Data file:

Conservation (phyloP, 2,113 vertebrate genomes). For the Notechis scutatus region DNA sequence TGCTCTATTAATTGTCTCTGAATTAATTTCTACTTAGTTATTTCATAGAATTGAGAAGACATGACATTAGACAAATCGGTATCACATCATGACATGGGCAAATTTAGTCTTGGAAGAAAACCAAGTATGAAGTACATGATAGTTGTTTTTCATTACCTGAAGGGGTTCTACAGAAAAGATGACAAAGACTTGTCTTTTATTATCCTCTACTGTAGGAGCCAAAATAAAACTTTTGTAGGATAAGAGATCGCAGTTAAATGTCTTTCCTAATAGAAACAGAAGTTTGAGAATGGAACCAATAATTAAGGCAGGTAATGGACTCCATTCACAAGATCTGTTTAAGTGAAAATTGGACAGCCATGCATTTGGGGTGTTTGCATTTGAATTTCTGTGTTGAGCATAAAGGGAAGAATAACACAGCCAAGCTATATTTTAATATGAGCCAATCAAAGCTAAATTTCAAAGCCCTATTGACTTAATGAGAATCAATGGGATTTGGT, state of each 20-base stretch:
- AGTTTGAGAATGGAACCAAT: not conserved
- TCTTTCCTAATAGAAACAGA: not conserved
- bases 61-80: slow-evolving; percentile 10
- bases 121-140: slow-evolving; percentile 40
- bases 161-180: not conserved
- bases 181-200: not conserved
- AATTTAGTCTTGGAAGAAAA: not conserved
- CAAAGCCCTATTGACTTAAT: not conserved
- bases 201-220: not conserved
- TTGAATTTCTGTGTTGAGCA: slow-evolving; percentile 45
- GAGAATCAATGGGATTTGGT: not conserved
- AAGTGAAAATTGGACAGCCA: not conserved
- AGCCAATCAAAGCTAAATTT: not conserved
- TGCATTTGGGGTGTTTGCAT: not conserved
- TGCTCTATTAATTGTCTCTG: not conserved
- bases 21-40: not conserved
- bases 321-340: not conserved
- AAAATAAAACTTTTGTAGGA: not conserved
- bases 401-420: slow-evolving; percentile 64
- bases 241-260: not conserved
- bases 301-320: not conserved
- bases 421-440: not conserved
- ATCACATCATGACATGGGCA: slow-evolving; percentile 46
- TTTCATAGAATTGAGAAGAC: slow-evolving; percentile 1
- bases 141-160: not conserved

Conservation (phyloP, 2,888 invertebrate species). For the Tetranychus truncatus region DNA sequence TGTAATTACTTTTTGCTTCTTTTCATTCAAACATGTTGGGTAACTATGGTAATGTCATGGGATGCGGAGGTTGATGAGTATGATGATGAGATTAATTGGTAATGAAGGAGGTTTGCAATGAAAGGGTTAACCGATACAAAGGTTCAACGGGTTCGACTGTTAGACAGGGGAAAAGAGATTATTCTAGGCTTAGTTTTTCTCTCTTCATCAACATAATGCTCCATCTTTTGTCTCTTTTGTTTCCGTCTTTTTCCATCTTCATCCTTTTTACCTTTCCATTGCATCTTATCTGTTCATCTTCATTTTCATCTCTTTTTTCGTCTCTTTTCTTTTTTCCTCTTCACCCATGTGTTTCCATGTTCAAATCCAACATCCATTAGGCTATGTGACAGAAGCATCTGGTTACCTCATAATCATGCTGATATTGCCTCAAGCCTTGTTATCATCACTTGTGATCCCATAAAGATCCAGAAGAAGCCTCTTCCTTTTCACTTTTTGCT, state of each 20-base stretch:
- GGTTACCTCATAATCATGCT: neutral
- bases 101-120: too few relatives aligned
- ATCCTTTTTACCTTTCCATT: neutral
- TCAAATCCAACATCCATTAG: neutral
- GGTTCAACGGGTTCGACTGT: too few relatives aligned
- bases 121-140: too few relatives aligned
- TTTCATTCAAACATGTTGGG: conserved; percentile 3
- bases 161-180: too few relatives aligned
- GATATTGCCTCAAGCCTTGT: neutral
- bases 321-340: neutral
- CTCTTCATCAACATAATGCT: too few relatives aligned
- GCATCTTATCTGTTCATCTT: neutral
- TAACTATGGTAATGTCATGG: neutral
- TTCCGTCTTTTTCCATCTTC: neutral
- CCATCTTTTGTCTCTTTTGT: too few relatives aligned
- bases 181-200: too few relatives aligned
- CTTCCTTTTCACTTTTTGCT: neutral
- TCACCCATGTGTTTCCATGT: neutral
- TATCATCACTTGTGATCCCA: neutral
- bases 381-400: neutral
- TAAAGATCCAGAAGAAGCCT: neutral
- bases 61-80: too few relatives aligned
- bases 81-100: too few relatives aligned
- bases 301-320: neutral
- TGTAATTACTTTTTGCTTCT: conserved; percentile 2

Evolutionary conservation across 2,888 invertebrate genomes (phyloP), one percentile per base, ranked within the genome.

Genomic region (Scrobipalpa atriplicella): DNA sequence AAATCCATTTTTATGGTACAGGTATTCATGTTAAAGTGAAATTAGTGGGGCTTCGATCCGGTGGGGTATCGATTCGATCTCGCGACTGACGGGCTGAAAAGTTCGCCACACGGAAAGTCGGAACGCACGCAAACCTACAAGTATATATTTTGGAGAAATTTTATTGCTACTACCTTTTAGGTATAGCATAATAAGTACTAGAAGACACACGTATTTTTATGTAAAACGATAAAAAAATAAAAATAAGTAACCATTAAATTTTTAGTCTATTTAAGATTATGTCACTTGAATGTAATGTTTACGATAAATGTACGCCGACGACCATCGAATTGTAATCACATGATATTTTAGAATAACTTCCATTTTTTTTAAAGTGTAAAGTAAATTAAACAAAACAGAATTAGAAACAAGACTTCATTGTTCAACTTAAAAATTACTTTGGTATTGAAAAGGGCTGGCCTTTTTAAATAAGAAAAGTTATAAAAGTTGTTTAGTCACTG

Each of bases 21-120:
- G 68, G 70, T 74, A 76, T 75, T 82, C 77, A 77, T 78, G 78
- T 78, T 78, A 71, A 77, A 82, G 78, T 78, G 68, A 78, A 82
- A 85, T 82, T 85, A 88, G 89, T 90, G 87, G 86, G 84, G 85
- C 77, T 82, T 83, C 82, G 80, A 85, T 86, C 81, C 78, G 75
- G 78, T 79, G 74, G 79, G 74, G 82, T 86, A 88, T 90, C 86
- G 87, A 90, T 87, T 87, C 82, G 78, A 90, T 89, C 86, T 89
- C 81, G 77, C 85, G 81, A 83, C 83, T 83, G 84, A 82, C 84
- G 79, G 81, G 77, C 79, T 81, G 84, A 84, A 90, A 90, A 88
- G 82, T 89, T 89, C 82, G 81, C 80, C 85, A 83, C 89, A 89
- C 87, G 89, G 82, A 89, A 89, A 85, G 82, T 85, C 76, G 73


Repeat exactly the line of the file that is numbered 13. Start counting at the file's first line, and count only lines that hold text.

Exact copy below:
- AAGTGAAAATTGGACAGCCA: not conserved